Lack of a meaningful association between dietary patterns and in vitro fertilization outcome among Japanese women.Reprod Med Biol. 2018 Oct; 17(4):466-473.RM
The purpose of this study was to examine whether preconception maternal dietary pattern is associated with in vitro fertilization (IVF) outcome among Japanese women.
This prospective study included 140 Japanese women who underwent conventional-IVF/intracytoplasmic sperm injection. The patients' diets during the previous month before egg retrieval were assessed with validated brief-type self-administered diet history questionnaire. Dietary patterns from 33 predefined food groups [energy-adjusted food (g/1000 kcal)] were extracted by factor analysis. The primary outcome measure was clinical pregnancy rate after IVF.
Thirty-six women had confirmed clinical pregnancy. Three dietary patterns were identified: "Vegetable and seafood," "Western," and "Rice and miso soup." The "Vegetables and seafood" dietary pattern (high intakes of green and other vegetables, mushrooms, seasoning, fish, soy products, chicken, and potatoes) was not associated with clinical pregnancy ([odds ratio per one-quartile increase in dietary pattern: 0.94 (95% confidence interval: 0.67-1.32), P = 0.73]. This relationship was unaltered after controlling for potential confounders. Furthermore, no association was seen between the other two dietary patterns and clinical pregnancy.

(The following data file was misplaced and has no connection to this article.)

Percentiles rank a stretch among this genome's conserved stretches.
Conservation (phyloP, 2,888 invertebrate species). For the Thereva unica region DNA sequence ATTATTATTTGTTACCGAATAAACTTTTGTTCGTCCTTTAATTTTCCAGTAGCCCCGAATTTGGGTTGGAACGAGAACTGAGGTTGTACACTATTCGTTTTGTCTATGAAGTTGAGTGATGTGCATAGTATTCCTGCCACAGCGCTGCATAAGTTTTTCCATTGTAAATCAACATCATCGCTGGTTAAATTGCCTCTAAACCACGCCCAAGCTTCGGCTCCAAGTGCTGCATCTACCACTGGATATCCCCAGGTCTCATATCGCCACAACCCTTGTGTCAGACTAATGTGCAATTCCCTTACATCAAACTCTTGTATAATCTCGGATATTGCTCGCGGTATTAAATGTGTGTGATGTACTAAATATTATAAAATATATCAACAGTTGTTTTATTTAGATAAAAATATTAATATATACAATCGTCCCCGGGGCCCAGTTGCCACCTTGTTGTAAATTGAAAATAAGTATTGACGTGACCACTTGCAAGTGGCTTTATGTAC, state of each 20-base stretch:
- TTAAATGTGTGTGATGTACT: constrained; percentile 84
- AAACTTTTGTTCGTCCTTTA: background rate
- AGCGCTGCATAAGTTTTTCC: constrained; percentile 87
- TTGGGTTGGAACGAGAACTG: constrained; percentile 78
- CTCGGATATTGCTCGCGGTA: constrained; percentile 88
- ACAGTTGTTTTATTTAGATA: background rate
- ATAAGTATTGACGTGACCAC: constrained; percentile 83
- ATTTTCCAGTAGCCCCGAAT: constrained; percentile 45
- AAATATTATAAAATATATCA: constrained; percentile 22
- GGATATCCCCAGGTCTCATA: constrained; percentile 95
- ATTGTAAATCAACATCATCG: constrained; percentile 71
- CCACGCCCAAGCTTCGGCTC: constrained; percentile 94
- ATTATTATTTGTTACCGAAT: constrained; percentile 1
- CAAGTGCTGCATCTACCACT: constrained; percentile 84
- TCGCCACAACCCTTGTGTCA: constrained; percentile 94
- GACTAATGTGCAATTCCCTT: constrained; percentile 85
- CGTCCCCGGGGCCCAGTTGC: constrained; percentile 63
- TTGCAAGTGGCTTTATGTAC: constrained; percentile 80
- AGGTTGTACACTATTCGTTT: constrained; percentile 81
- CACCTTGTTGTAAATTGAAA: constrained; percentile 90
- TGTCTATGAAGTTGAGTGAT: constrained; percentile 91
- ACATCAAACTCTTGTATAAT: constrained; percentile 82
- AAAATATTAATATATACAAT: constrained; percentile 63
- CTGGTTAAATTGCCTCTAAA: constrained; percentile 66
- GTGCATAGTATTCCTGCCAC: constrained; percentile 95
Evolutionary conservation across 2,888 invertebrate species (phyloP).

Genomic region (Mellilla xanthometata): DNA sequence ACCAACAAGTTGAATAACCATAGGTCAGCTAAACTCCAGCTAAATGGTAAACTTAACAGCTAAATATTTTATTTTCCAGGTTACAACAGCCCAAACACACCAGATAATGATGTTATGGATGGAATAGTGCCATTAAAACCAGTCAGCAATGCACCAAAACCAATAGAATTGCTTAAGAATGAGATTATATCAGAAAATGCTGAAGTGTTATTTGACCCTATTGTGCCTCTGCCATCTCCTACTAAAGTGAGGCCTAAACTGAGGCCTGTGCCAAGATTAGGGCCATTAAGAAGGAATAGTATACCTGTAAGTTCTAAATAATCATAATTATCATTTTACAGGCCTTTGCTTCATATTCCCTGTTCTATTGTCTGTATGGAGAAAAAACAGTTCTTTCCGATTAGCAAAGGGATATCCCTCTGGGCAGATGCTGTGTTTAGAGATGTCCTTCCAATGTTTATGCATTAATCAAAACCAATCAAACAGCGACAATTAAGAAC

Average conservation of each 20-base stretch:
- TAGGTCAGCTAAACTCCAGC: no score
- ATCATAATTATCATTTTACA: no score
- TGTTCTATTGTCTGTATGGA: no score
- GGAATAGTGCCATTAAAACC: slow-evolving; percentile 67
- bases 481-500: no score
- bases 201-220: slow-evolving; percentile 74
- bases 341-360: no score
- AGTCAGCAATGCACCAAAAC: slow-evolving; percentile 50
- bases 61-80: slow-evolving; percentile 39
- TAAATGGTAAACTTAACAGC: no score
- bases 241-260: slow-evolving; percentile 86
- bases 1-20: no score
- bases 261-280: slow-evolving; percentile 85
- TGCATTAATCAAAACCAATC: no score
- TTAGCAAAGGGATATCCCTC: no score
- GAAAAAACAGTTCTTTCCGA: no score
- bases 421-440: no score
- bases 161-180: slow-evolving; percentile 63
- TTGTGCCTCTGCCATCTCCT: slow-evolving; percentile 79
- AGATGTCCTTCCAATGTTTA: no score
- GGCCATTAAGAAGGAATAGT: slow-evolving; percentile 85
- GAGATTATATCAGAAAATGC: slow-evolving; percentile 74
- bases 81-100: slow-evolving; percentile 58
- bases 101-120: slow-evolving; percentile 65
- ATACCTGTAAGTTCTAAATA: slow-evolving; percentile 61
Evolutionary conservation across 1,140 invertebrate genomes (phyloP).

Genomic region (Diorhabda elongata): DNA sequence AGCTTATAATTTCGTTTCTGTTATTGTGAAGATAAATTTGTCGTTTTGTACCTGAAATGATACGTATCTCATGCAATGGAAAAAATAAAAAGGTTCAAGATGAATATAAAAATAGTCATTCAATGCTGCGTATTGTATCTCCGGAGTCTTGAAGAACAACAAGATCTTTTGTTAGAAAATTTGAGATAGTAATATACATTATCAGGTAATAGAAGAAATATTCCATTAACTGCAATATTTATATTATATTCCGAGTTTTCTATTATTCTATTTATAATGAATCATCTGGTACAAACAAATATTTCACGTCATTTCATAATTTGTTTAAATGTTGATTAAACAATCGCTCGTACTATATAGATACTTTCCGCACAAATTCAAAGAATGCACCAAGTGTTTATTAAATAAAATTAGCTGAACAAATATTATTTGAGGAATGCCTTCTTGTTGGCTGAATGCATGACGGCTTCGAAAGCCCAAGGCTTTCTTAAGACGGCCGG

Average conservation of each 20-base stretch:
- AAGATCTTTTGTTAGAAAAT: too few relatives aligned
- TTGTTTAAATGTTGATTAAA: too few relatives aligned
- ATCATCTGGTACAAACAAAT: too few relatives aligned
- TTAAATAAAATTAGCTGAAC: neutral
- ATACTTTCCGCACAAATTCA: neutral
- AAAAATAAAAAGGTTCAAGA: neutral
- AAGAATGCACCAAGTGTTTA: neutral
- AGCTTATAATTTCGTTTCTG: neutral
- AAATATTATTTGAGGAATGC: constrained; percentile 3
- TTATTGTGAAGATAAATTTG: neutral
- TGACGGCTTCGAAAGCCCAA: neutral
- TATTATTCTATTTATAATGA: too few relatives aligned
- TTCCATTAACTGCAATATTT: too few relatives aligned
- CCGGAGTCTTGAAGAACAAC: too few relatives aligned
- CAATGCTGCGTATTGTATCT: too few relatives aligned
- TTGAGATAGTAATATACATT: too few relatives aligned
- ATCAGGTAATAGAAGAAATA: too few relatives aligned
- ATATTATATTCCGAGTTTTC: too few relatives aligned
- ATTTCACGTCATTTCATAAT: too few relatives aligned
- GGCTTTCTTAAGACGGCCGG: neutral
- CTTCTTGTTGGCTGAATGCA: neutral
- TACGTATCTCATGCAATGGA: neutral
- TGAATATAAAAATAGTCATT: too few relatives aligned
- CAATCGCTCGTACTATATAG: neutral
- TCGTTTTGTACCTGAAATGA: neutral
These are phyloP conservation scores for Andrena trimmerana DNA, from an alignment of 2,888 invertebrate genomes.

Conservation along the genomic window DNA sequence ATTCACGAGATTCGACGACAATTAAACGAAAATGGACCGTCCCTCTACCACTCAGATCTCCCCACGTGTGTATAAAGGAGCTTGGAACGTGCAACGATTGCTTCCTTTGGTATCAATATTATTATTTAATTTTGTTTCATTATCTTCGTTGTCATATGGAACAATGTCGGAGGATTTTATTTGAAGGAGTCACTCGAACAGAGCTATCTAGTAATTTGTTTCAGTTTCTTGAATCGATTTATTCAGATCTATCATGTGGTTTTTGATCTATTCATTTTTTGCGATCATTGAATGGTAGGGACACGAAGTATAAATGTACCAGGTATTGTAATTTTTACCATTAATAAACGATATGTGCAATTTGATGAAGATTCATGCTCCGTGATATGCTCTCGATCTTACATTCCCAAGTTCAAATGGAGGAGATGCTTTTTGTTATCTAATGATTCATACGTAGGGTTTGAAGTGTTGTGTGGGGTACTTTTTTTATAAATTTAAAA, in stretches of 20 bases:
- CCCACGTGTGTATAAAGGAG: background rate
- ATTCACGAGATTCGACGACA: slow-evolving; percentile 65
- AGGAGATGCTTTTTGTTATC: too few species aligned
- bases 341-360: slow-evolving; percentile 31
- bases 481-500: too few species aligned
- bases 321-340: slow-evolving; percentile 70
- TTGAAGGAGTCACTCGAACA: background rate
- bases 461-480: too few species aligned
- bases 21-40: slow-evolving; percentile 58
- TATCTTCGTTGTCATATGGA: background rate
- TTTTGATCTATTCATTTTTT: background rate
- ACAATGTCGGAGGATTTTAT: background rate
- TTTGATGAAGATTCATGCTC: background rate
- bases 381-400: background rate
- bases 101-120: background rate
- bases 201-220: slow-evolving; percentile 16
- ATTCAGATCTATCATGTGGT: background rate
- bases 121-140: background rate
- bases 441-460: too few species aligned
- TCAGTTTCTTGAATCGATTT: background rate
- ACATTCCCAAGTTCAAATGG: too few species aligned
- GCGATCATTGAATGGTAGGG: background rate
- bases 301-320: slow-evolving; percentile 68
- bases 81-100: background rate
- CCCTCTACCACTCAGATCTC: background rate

The three maternal preconception dietary patterns identified revealed no meaningful association with IVF outcome in Japanese women. Further studies in various populations with different dietary patterns are needed to confirm these findings.